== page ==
Additionally, the reports indicated that the children’s confidence level had improved significantly following the behavioral interventions afforded by the researchers in partnership with the parents. Young (2012) found that CBT was effective in averting undesirable behaviors among children suffering from ADHD. The study recruited 68 children with symptoms of ADHD who were not under any form of medication at the time of the study.

The participants were aged between 14 and 18 years. The research invoked both quantitative and qualitative methods whereby all the participants received CBT in six consecutive phases. Interviews were used to collect data from children and parents to supplement data collected through observations and the questionnaires.

Various stakeholders were given a questionnaire on which they were to record behavioral changes on each child upon the completion of each stage of CBT interventions. The research escalated with the parents and teachers reporting positive changes in the participating children’s behaviors. The children also displayed some improvements in their self-esteem levels.


CBT is an intervention strategy that aims at altering the behaviors of an individual in place of administering medicinal drugs. Literature reviewed in this paper reveals that CBT is an effective treatment intervention strategy for children suffering from ADHD.

The studies reviewed in this article are based on quantitative, qualitative, and mixed methods, and they all concur that CBT is an effective treatment strategy for the condition. However, the studies recommend further research on the topic using a larger sample to fill gaps in the available findings.


Abdollahian, E., Mokhber, N., Balaghi, A., & Moharrari, F. (2013). The effectiveness of cognitive-behavioral play therapy on the symptoms of attention-deficit/hyperactivity disorder in children aged 7–9 years. ADHD Attention Deficit and Hyperactivity Disorders, 5(1), 41-46.

Breinholst, S., Esbjørn, H., Reinholdt-Dunne, L., & Stallard, P. (2012). CBT for the treatment of child anxiety disorders: A review of why parental involvement has not enhanced outcomes. Journal of Anxiety Disorders, 26(3), 416-424.

Cabiya, J., Padilla-Cotto, L., González, K., Sanchez-Cestero, J., Martínez-Taboas, A., & Sayers, S. (2008). Effectiveness of a cognitive-behavioral intervention for Puerto Rican children. Inter-American Journal of Psychology, 42(2), 195-202.

Chavira, A., Bustos, E., Garcia, S., Ng, B., & Camacho, A. (2015). Delivering CBT to Rural Latino Children with Anxiety Disorders: A Qualitative Study. Community Mental Health Journal, 5(7), 1-9.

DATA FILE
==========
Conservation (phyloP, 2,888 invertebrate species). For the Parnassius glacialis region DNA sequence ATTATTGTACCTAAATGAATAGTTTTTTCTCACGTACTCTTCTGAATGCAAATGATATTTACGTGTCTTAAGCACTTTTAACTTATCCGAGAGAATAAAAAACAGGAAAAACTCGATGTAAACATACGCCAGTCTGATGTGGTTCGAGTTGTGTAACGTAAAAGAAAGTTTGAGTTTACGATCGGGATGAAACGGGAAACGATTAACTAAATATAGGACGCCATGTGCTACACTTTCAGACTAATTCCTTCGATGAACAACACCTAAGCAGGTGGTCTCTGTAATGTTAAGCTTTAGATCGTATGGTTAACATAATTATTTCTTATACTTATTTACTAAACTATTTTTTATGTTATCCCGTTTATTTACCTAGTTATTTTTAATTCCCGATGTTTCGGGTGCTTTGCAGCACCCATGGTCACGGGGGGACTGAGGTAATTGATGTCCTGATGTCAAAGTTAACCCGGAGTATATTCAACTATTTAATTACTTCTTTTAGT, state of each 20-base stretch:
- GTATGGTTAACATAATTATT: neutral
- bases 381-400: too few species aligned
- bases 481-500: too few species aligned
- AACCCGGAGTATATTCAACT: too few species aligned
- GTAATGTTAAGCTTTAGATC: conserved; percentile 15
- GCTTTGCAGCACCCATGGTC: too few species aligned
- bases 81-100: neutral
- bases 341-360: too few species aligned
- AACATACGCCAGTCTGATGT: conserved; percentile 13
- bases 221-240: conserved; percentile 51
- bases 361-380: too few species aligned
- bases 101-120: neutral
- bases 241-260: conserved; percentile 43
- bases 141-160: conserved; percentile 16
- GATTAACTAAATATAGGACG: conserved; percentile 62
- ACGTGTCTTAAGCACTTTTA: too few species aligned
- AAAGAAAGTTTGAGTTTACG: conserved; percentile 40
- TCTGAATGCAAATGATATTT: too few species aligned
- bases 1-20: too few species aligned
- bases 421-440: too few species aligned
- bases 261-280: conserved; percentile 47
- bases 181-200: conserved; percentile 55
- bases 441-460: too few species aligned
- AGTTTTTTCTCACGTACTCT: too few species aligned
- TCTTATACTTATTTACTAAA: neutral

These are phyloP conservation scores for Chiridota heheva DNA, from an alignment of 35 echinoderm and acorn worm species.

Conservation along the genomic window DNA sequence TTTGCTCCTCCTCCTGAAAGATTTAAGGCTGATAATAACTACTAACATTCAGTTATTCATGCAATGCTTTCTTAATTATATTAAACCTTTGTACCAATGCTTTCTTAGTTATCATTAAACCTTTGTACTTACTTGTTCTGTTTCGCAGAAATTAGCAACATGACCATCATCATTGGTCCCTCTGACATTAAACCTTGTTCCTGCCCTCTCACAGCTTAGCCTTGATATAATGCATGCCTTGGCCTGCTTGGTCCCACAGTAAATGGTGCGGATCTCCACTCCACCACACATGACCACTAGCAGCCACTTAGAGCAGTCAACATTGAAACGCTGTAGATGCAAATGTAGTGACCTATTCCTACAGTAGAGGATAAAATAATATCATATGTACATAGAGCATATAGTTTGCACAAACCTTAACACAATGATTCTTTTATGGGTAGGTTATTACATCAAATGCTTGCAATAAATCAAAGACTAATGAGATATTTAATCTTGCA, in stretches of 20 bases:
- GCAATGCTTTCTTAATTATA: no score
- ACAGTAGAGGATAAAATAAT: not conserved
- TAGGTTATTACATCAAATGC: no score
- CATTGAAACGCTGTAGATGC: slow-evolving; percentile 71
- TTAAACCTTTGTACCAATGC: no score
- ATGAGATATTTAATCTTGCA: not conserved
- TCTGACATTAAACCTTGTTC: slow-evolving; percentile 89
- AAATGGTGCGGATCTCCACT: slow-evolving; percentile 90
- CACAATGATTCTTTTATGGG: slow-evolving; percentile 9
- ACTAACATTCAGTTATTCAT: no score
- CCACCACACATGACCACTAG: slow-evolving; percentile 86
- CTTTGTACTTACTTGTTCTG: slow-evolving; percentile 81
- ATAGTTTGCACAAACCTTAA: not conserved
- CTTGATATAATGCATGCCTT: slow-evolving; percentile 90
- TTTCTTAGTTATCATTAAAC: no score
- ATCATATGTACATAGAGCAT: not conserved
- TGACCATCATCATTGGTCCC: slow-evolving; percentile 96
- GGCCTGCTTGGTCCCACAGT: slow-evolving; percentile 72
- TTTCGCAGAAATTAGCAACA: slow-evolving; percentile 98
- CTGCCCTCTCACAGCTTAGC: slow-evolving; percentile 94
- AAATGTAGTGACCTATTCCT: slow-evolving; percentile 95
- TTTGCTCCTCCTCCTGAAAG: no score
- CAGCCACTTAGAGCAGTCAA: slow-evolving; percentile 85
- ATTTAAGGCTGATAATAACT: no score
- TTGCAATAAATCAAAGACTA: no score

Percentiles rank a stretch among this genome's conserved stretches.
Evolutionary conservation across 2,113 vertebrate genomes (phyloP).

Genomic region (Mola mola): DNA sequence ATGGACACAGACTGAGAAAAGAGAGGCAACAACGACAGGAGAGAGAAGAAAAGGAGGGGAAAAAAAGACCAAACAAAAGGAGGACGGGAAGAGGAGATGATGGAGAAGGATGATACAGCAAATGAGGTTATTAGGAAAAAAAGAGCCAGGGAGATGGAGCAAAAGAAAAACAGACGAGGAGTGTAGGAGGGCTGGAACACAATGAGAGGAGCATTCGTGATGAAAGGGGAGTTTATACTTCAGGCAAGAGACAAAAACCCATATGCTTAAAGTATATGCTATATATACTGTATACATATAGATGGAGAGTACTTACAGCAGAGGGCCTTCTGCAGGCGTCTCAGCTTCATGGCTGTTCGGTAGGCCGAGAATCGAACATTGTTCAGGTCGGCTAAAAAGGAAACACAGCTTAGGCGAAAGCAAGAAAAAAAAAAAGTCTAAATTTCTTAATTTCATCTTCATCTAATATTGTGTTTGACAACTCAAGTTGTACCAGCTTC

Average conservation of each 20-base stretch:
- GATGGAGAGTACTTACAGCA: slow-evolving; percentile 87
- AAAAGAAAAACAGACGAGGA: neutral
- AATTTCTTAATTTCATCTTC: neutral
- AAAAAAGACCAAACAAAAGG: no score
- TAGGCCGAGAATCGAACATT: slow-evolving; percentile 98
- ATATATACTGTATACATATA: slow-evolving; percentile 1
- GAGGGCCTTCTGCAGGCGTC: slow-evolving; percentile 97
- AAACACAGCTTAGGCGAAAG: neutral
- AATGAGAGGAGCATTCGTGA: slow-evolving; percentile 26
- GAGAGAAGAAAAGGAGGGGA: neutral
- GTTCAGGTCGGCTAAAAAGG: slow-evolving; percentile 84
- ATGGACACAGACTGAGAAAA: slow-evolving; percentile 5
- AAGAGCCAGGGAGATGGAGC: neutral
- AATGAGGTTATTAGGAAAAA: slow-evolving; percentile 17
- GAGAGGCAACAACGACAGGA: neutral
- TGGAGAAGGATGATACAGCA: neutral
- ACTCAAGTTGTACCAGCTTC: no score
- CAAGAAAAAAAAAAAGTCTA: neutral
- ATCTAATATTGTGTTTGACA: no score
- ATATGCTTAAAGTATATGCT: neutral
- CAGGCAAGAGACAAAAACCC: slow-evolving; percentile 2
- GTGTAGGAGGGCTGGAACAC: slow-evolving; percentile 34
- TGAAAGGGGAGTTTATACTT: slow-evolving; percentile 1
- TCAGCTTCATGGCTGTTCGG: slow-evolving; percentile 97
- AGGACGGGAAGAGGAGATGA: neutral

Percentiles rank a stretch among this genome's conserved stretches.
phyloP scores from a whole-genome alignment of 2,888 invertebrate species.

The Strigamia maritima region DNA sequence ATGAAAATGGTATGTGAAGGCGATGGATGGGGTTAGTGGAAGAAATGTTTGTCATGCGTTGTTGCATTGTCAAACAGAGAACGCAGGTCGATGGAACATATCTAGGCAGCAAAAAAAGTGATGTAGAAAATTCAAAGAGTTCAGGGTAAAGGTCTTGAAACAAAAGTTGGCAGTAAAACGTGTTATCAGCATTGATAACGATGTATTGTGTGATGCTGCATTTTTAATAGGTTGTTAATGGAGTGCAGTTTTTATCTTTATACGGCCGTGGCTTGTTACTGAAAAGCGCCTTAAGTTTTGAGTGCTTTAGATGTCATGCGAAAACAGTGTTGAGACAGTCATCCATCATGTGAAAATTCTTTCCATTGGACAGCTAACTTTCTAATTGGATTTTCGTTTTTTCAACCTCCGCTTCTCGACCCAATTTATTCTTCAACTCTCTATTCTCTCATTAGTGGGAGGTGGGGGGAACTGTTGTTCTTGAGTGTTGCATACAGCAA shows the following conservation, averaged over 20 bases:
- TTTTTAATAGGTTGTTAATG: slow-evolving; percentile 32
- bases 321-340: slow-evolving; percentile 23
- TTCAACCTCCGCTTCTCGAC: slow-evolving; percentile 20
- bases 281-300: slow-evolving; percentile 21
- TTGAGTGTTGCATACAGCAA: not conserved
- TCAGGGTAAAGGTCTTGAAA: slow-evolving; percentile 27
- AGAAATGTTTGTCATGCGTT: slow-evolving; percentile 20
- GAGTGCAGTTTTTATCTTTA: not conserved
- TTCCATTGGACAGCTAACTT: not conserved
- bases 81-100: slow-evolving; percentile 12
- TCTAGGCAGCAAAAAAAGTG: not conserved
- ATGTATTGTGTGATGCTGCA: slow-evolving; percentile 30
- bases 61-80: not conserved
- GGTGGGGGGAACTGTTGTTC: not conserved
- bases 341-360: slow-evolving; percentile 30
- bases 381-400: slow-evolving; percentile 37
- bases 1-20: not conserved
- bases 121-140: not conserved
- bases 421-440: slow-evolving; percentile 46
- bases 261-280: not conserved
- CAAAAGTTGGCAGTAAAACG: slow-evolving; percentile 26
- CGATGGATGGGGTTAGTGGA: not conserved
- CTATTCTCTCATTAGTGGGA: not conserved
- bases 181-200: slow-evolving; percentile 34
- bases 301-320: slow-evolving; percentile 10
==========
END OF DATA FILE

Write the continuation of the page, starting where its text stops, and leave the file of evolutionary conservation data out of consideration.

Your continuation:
Daley, D., Van der Oord, S., Ferrin, M., Danckaerts, M., Doepfner, M.,…Sonuga-Barke, J. (2015). The impact of behavioral interventions for children and adolescents with attention deficit hyperactivity disorder: a meta-analysis of randomized controlled trials across multiple outcome domains. Journal of the American Academy of Child and Adolescent Psychiatry, 2(6), 5-36.

Fabiano, A., Pelham, E., Coles, K., Gnagy, M., Chronis-Tuscano, A., & O’Connor, B. (2009). A meta-analysis of behavioral treatments for attention-deficit/hyperactivity disorder. Clinical Psychology Review, 29(2), 129-140.

Fehlings, L., Roberts, W., Humphries, T., & Dawe, G. (1991). Attention Deficit Hyperactivity Disorder: Does Cognitive Behavioral Therapy Improve Home Behavior. Journal of Developmental & Behavioral Pediatrics, 12(4), 223-228.

Ghafoori, B., & Tracz, S. (2001). . Web.

Jarrett, M. (2013). Treatment of comorbid attention-deficit/hyperactivity disorder and anxiety in children: processes of change. Psychological Assessment, 25(2), 545-47.

Kerns, M., Read, L., Klugman, J., & Kendall, P. (2013). Cognitive behavioral therapy for youth with social anxiety: differential short and long-term treatment outcomes. Journal of Anxiety Disorders, 27(2), 210-215.

Klassen, A., Miller, A., Raina, P., Lee, K., & Olsen, L. (1999). Attention-deficit hyperactivity disorder in children and youth: a quantitative systematic review of the efficacy of different management strategies. Canadian Journal of Psychiatry, 44(10), 1007-1016.

Moreno-García, I., Delgado-Pardo, G., de Rey, V., Meneres-Sancho, S., & Servera-Barceló, M. (2015). Neurofeedback, pharmacological treatment and behavioral therapy in hyperactivity: multilevel analysis of treatment effects on electroencephalography. International Journal of Clinical and Health Psychology, 7(4), 75-99.

Ozsivadjian, A., Knott, F., & Magiati, I. (2012). Parent and child perspectives on the nature of anxiety in children and young people with autism spectrum disorders: a focus group study. Autism, 16(2), 107-121.

Webster-Stratton, H., Reid, J., & Beauchaine, T. (2011). Combining parent and child training for young children with ADHD. Journal of Clinical Child & Adolescent Psychology, 40(2), 191-203.

Young, M. (2012). Is behavioral intervention an alternative medicine in childhood/adolescent ADHD? (Doctoral dissertation). Web.